Jessie White Mario

Jessie White Mario (1832–1906)

As published in The Brownings’ Correspondence, 26, 339–348.

This crusading journalist and advocate for a free and united Italy was born Jessie Jane Meriton White on 9 May 1832 in Forton (now part of Gosport), Hampshire, the youngest of two surviving children of Thomas White (1796–1863) and his second wife, Jane Teage (née Meriton, 1792–1833).

Jessie’s father, a third-generation shipbuilder in the Gosport-Portsmouth area, was knowledgeable and clever enough to publish a book on the family trade, The Theory and Practice of Ship Building (Edinburgh, 1848). But his specialty was the design and construction of wharves and loading slips, an occupation that took him to seafaring nations on the Continent, including Italy, Jessie’s future adopted home. Thomas White believed strongly in the importance of education for his children, of which there were many: besides Jessie and her brother, Frederic Meriton White (1828–95), there were four children from his first marriage, to Elizabeth (née Grigg, 1794–1826), and five from his third, to Jane (née Gain, 1803–66). Thomas White also believed, perhaps more strongly, in a rigid Puritanism, against which Jessie struggled from an early age.

Jessie’s mother was the daughter of Richard Meriton (1761–1805), a sea captain in the East India Company, and his wife, Jane (née Harman, ca. 1770–1847), who inherited a sizable sum of money from her half-brother Thomas Leader Harman (1777–1823). Harman had sought his fortune in America, eventually settling in New Orleans, where he acquired considerable property. After the death of his wife in 1821, he sent his three children to live with their Aunt Jane and, according to the terms of his last will and testament, bequeathed her £500 per annum for their care and education, in addition to a legacy of $20,000 for herself and $2,000 to each of her own children (Probate Records, Orleans Parish, Louisiana). In her will, Jane Meriton left £500 in trust to Jessie and her brother, Frederic, “share and share alike” (PRO).

Jessie began her formal education at a private school in Portsmouth. During this period, she came under the influence of John Daniel Morell (1821–76), who in 1842 had been selected minister of the Independent Chapel at Gosport, where her father served as a deacon. Morell, however, was more philosopher than preacher. He had taken a first prize in moral philosophy at Glasgow University and had studied under Immanuel Hermann von Fichte at Bonn and Victor Cousin at Paris. Not surprisingly, Morell and the chapel turned out a poor fit: “His philosophical and religious liberalism were perfectly patent in his every attitude; he made no attempt to conceal his views,” and, consequently, he was asked to leave in 1845 (Elizabeth Adams Daniels, Jessie White Mario: Risorgimento Revolutionary, Athens, Ohio, 1972, p. 19). Jessie’s education continued at Reading and London; then at the age of seventeen she enrolled at a progressive school in Birmingham, where she probably first met the social reformer George Dawson (1816–91). A friend of Morell’s, Dawson, too, was a preacher who disconcerted his first congregation with left-leaning sermons. He was a supporter and friend of the exiled revolutionaries Giuseppe Mazzini and Lajos Kossuth.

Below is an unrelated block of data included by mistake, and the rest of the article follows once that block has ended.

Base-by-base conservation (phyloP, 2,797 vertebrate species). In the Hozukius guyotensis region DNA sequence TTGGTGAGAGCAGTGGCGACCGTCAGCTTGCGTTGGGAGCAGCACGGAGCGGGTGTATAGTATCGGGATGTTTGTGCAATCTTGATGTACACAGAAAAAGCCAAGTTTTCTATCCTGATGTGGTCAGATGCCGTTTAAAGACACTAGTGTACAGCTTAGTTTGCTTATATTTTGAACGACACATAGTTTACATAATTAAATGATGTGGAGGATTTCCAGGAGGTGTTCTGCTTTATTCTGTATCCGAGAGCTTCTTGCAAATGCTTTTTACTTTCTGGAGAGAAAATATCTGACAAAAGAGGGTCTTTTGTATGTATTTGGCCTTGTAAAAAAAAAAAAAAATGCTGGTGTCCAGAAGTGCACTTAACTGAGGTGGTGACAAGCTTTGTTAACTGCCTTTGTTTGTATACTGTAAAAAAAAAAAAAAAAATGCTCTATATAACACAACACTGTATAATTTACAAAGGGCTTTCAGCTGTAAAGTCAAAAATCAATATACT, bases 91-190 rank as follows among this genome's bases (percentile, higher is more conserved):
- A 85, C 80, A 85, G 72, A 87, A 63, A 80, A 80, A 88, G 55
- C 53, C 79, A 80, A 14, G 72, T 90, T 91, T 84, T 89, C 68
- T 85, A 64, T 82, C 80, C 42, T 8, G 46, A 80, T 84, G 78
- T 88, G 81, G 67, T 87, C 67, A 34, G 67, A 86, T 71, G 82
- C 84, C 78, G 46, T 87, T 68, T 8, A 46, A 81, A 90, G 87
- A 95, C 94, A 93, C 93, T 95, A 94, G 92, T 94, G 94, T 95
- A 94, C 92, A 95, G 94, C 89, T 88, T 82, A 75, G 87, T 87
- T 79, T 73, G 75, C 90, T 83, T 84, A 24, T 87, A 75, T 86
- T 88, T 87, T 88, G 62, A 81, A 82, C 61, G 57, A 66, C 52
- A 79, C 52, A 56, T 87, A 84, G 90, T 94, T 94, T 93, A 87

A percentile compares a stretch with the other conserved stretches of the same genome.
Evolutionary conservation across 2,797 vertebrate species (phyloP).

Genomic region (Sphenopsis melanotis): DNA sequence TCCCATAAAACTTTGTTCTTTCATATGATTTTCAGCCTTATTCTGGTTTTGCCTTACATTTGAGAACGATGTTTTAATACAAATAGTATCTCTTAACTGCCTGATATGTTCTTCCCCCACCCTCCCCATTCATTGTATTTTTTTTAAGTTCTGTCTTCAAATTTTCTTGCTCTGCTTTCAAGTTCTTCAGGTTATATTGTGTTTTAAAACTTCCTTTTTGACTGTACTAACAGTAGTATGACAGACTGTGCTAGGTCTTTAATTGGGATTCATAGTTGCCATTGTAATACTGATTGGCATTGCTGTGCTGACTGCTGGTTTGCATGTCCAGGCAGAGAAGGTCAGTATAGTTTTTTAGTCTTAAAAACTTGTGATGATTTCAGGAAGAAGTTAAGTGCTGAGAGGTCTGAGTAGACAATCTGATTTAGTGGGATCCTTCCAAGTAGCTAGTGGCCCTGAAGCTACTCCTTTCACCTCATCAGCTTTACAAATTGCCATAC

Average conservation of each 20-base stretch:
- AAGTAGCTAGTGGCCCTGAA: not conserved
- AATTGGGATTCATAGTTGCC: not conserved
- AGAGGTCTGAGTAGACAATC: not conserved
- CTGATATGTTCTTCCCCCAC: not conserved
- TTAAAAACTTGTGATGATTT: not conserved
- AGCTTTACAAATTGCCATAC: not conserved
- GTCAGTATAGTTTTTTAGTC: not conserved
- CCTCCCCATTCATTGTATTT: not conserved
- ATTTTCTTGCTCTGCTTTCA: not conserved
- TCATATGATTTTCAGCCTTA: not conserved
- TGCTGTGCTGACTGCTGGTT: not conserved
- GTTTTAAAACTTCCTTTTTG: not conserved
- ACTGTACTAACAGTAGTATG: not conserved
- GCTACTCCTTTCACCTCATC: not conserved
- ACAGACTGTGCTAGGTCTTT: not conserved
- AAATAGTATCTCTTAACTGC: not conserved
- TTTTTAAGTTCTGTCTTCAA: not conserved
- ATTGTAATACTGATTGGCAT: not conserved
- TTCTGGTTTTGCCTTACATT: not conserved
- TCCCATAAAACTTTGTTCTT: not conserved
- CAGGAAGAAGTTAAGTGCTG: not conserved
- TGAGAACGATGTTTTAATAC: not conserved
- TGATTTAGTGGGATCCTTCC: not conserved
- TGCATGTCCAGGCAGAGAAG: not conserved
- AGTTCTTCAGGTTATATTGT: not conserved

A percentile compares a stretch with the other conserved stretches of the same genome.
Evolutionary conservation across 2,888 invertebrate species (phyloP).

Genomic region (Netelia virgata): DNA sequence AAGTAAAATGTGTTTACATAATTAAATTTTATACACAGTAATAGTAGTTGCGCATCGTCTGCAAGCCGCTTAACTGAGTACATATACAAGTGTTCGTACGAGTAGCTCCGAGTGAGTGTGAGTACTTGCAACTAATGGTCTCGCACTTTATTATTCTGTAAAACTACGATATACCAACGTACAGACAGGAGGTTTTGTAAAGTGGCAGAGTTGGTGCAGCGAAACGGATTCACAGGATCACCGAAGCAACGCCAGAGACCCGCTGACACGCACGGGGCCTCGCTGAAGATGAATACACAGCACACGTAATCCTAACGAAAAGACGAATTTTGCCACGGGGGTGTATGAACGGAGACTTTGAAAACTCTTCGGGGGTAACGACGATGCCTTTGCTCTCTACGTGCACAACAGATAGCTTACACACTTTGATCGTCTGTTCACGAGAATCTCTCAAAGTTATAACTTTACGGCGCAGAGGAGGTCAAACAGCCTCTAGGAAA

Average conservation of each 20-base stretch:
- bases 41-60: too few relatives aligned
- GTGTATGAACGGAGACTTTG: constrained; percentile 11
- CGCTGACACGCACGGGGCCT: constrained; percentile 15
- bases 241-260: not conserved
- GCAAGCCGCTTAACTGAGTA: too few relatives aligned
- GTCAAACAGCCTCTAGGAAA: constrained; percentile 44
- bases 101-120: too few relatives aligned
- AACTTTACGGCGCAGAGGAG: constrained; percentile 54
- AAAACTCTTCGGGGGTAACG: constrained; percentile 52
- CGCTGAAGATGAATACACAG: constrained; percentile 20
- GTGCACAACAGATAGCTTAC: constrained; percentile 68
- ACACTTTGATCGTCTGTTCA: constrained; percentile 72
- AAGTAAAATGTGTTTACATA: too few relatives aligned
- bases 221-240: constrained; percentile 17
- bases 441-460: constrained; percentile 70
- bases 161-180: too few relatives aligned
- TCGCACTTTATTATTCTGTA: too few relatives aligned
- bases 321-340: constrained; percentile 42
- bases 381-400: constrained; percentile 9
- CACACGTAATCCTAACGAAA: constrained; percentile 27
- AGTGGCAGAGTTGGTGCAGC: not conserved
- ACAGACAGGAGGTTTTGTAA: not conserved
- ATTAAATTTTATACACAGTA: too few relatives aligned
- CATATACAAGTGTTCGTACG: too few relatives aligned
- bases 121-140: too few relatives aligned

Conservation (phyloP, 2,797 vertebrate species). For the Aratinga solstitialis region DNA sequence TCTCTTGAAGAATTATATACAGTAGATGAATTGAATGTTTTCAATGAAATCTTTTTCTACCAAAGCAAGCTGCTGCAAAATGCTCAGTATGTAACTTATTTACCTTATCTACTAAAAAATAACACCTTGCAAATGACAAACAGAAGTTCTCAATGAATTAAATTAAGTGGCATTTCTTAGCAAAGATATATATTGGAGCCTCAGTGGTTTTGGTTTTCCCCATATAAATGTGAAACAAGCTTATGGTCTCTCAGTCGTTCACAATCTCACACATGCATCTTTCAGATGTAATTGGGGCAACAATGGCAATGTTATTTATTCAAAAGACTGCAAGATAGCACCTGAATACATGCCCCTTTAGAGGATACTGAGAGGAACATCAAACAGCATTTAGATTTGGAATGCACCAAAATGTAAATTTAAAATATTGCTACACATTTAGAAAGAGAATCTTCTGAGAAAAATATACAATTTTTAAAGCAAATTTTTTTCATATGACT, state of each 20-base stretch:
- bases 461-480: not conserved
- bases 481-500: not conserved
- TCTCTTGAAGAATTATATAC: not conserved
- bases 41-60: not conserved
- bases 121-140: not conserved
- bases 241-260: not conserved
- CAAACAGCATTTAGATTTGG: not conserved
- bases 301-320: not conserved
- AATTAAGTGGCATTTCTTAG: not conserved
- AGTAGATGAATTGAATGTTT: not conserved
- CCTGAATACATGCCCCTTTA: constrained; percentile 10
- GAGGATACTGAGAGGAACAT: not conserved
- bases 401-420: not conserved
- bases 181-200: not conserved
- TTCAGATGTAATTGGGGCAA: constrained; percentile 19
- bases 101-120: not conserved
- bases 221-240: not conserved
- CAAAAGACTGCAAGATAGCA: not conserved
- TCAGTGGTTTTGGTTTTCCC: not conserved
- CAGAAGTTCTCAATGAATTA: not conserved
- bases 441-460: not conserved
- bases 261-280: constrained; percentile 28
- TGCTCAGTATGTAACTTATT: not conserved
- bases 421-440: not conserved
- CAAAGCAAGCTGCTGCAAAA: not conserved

By 1851, Jessie was living in Paris, attending lectures at the Sorbonne, and studying philosophy under Cousin. She began at this time to publish articles and stories in Eliza Cook’s Journal, her first contribution being a biographical sketch of the French historian Augustin Thierry in the issue of 8 February 1851. Over the next four years, she also wrote for The Biographical Magazine. Among her contributions were pieces on the republican poet Pierre-Jean de Béranger and the religious and social reformer Félicité-Robert de Lamennais.

In the autumn of 1854, Jessie was invited to accompany Emma Roberts, a wealthy English widow, to Nice, where the latter hoped to further what she believed was an engagement to Giuseppe Garibaldi, the Italian military leader of the Risorgimento. Jessie already believed in Italy’s struggle for independence, and after meeting Garibaldi, she devoted herself to the cause. She determined that she could prove most useful by attaining a medical degree in order to tend to the wounded when the fighting started. Accordingly, upon returning to England in May 1855, she submitted applications to hospitals and medical schools, but all were rejected because of her gender.

The following year, Jessie translated into English a manuscript by Felice Orsini (1819–58), Italian revolutionary and onetime disciple of Mazzini, who had recently escaped from the Austrian prison of San Giorgio in Mantua. The resulting book, The Austrian Dungeons in Italy, was published in late July and included a ten-page introduction by the translator. Meanwhile, Jessie had become involved with the Friends of Italy Society, an organization founded by Mazzini in 1851 to raise funds and propagandize for his National Party (afterwards known as the Party of Action). One of the society’s members introduced Jessie to Mazzini in the late summer of 1856. Mazzini had the same persuasive effect on Jessie that he had had on so many others. She immediately set about raising funds for him: first, through direct solicitation; next, by a series of nine articles in The Daily News entitled “Italy for the Italians” (7 November 1856–15 January 1857); then, by way of lectures in England and Scotland, delivered in the spring of 1857.